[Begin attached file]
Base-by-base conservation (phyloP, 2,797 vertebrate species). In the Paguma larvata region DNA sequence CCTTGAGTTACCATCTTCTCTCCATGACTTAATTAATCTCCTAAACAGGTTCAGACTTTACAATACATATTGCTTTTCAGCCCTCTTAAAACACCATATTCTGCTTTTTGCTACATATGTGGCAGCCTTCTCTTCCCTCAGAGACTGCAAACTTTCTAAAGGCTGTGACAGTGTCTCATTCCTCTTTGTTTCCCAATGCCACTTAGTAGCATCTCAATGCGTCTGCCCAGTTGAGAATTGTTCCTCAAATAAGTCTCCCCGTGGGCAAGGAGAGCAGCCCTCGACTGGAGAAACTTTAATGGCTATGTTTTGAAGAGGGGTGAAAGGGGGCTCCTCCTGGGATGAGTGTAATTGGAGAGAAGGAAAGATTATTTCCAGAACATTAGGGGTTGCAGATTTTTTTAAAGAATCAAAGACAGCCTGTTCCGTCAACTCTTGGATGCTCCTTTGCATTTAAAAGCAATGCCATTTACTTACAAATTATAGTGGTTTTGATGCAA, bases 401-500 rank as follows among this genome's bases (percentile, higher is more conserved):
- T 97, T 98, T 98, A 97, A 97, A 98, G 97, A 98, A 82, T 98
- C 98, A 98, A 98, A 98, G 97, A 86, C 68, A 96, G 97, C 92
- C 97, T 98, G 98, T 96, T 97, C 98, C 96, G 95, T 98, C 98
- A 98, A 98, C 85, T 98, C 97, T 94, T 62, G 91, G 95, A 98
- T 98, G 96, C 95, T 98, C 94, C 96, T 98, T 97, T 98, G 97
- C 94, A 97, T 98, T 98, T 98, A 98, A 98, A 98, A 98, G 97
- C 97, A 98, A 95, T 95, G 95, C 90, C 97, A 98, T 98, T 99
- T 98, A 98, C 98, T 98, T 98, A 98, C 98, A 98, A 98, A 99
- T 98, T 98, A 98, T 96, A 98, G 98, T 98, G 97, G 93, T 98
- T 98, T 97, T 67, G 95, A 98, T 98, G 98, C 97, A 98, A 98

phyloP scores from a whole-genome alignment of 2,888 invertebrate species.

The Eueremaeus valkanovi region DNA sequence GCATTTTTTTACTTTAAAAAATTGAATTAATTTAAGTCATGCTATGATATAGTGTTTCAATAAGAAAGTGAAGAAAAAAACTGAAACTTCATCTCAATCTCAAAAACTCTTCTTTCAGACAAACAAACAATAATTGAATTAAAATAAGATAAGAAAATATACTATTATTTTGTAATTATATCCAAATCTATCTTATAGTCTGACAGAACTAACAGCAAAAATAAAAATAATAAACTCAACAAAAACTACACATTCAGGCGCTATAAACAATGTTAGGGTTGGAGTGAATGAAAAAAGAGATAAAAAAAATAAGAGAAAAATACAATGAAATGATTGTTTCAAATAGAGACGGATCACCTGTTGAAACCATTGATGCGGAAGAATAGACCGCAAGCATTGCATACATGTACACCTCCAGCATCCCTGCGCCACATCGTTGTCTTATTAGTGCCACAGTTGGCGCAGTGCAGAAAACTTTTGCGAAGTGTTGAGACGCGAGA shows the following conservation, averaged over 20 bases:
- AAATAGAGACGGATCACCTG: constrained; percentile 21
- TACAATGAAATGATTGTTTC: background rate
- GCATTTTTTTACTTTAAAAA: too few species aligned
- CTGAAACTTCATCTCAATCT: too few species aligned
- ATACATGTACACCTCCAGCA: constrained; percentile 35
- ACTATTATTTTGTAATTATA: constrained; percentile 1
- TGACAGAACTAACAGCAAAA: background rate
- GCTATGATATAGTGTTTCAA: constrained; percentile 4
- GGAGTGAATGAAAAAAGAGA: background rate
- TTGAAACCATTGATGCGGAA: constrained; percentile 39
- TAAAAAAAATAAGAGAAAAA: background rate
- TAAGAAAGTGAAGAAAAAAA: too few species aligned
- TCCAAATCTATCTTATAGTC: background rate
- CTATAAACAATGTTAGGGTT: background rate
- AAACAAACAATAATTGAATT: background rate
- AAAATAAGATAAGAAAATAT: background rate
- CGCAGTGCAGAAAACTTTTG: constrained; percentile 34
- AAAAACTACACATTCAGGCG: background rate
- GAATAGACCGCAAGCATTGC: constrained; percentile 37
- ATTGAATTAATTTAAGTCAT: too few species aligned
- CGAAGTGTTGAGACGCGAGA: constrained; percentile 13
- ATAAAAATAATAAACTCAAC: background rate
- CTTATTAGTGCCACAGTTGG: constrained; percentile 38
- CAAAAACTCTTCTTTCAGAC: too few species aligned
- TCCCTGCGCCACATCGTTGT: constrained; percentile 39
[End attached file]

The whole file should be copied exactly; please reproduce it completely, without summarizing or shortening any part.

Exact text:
Base-by-base conservation (phyloP, 2,797 vertebrate species). In the Paguma larvata region DNA sequence CCTTGAGTTACCATCTTCTCTCCATGACTTAATTAATCTCCTAAACAGGTTCAGACTTTACAATACATATTGCTTTTCAGCCCTCTTAAAACACCATATTCTGCTTTTTGCTACATATGTGGCAGCCTTCTCTTCCCTCAGAGACTGCAAACTTTCTAAAGGCTGTGACAGTGTCTCATTCCTCTTTGTTTCCCAATGCCACTTAGTAGCATCTCAATGCGTCTGCCCAGTTGAGAATTGTTCCTCAAATAAGTCTCCCCGTGGGCAAGGAGAGCAGCCCTCGACTGGAGAAACTTTAATGGCTATGTTTTGAAGAGGGGTGAAAGGGGGCTCCTCCTGGGATGAGTGTAATTGGAGAGAAGGAAAGATTATTTCCAGAACATTAGGGGTTGCAGATTTTTTTAAAGAATCAAAGACAGCCTGTTCCGTCAACTCTTGGATGCTCCTTTGCATTTAAAAGCAATGCCATTTACTTACAAATTATAGTGGTTTTGATGCAA, bases 401-500 rank as follows among this genome's bases (percentile, higher is more conserved):
- T 97, T 98, T 98, A 97, A 97, A 98, G 97, A 98, A 82, T 98
- C 98, A 98, A 98, A 98, G 97, A 86, C 68, A 96, G 97, C 92
- C 97, T 98, G 98, T 96, T 97, C 98, C 96, G 95, T 98, C 98
- A 98, A 98, C 85, T 98, C 97, T 94, T 62, G 91, G 95, A 98
- T 98, G 96, C 95, T 98, C 94, C 96, T 98, T 97, T 98, G 97
- C 94, A 97, T 98, T 98, T 98, A 98, A 98, A 98, A 98, G 97
- C 97, A 98, A 95, T 95, G 95, C 90, C 97, A 98, T 98, T 99
- T 98, A 98, C 98, T 98, T 98, A 98, C 98, A 98, A 98, A 99
- T 98, T 98, A 98, T 96, A 98, G 98, T 98, G 97, G 93, T 98
- T 98, T 97, T 67, G 95, A 98, T 98, G 98, C 97, A 98, A 98

phyloP scores from a whole-genome alignment of 2,888 invertebrate species.

The Eueremaeus valkanovi region DNA sequence GCATTTTTTTACTTTAAAAAATTGAATTAATTTAAGTCATGCTATGATATAGTGTTTCAATAAGAAAGTGAAGAAAAAAACTGAAACTTCATCTCAATCTCAAAAACTCTTCTTTCAGACAAACAAACAATAATTGAATTAAAATAAGATAAGAAAATATACTATTATTTTGTAATTATATCCAAATCTATCTTATAGTCTGACAGAACTAACAGCAAAAATAAAAATAATAAACTCAACAAAAACTACACATTCAGGCGCTATAAACAATGTTAGGGTTGGAGTGAATGAAAAAAGAGATAAAAAAAATAAGAGAAAAATACAATGAAATGATTGTTTCAAATAGAGACGGATCACCTGTTGAAACCATTGATGCGGAAGAATAGACCGCAAGCATTGCATACATGTACACCTCCAGCATCCCTGCGCCACATCGTTGTCTTATTAGTGCCACAGTTGGCGCAGTGCAGAAAACTTTTGCGAAGTGTTGAGACGCGAGA shows the following conservation, averaged over 20 bases:
- AAATAGAGACGGATCACCTG: constrained; percentile 21
- TACAATGAAATGATTGTTTC: background rate
- GCATTTTTTTACTTTAAAAA: too few species aligned
- CTGAAACTTCATCTCAATCT: too few species aligned
- ATACATGTACACCTCCAGCA: constrained; percentile 35
- ACTATTATTTTGTAATTATA: constrained; percentile 1
- TGACAGAACTAACAGCAAAA: background rate
- GCTATGATATAGTGTTTCAA: constrained; percentile 4
- GGAGTGAATGAAAAAAGAGA: background rate
- TTGAAACCATTGATGCGGAA: constrained; percentile 39
- TAAAAAAAATAAGAGAAAAA: background rate
- TAAGAAAGTGAAGAAAAAAA: too few species aligned
- TCCAAATCTATCTTATAGTC: background rate
- CTATAAACAATGTTAGGGTT: background rate
- AAACAAACAATAATTGAATT: background rate
- AAAATAAGATAAGAAAATAT: background rate
- CGCAGTGCAGAAAACTTTTG: constrained; percentile 34
- AAAAACTACACATTCAGGCG: background rate
- GAATAGACCGCAAGCATTGC: constrained; percentile 37
- ATTGAATTAATTTAAGTCAT: too few species aligned
- CGAAGTGTTGAGACGCGAGA: constrained; percentile 13
- ATAAAAATAATAAACTCAAC: background rate
- CTTATTAGTGCCACAGTTGG: constrained; percentile 38
- CAAAAACTCTTCTTTCAGAC: too few species aligned
- TCCCTGCGCCACATCGTTGT: constrained; percentile 39